• Any information collected under this Order should not be retained unless necessary, and if retained, should be held with appropriate privacy protections including restrictions on sharing, and expunged at the earliest possible opportunity, and no later than the end of the covid emergency;
  • If retained for any period, data collected under this Order must be clearly marked as such, and segregated from any non-covid data, to protect individual privacy, and to ensure that it can be easily located and expunged as above.*We would note that during the city of Toronto carding crisis, the Toronto Police Services claimed that they were unable to expunge historical carding data due to the fact that data was all together in one database, and would be difficult to locate. It is incumbent on police and any other authority which may collect and/or retain data under this Order to take immediate measures to avoid such difficulties in the future.

B. At a minimum, require police services and other relevant authorities to take the following accountability measures:

  • Officers must inform individuals of the reason for the stop and for the demand for information.
  • If officers do record data about an individual, the officer must also record the individual’s perceived race, whether the individual appears to be Indigenous, and whether the individual appears to be homeless, or to have a mental health issue;
  • Provide the individual with a carbon copy of information recorded about that person. The copy must also include the officer’s name, badge number or the equivalent, and the reason for the stop;
  • Keep records on where and when officers are being deployed, and for what reason;
  • Create and implement measures to ensure that this and other emergency orders will be implemented in a way that promotes fair, equitable and non-discriminatory policing and service delivery.
  • As soon as practicable in light of the crisis, each police service and other relevant authority must proactively publish:
    • Their practices and policies with respect to the collection, retention, privacy, and expungement of covid-related data;
    • Anonymized information about interactions and the outcomes of these interactions including when data was collected, and when they resulted in warnings, fines, tickets and arrests. The information should be disaggregated to allow for analysis of the effect of the emergency orders, including the effect of this new Order, on individuals on the basis of race, Indigeneity, mental health, and homelessness.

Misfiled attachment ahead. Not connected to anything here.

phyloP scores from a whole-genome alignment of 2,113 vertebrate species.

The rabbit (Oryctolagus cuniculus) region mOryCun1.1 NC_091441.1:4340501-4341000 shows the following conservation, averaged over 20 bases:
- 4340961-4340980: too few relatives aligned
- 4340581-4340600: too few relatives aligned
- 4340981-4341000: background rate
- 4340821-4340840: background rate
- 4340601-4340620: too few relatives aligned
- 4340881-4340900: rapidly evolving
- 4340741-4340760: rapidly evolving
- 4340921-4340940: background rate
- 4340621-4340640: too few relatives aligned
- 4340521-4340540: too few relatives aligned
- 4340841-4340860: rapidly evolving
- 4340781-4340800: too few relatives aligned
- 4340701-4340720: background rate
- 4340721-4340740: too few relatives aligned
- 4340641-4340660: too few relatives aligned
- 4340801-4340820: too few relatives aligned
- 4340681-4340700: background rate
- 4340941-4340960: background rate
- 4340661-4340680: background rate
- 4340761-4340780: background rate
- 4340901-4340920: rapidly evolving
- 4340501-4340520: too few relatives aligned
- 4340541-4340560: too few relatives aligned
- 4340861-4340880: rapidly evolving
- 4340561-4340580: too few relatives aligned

• Measures they have taken to promote fair, equitable and non-discriminatory policing and service delivery.

In fighting a pandemic, collecting and retaining mass individual data is not the only option, and it is questionable how useful or effective it can be. Without the new Order, officers can still educate, warn, disperse gatherings, and undertake other forms of sensible policing, and may still ticket and arrest individuals if necessary.

During this time of crisis, it is critical that authorities protect all members of our community, and that we continue to strive for everyone’s equality, rights, and well-being.

CCLA would be pleased to provide its assistance in this regard, and we look forward to your response.

Noa Mendelsohn Aviv
Director of Equality

About the Canadian Civil Liberties Association

The CCLA is an independent, non-profit organization with supporters from across the country. Founded in 1964, the CCLA is a national human rights organization committed to defending the rights, dignity, safety, and freedoms of all people in Canada.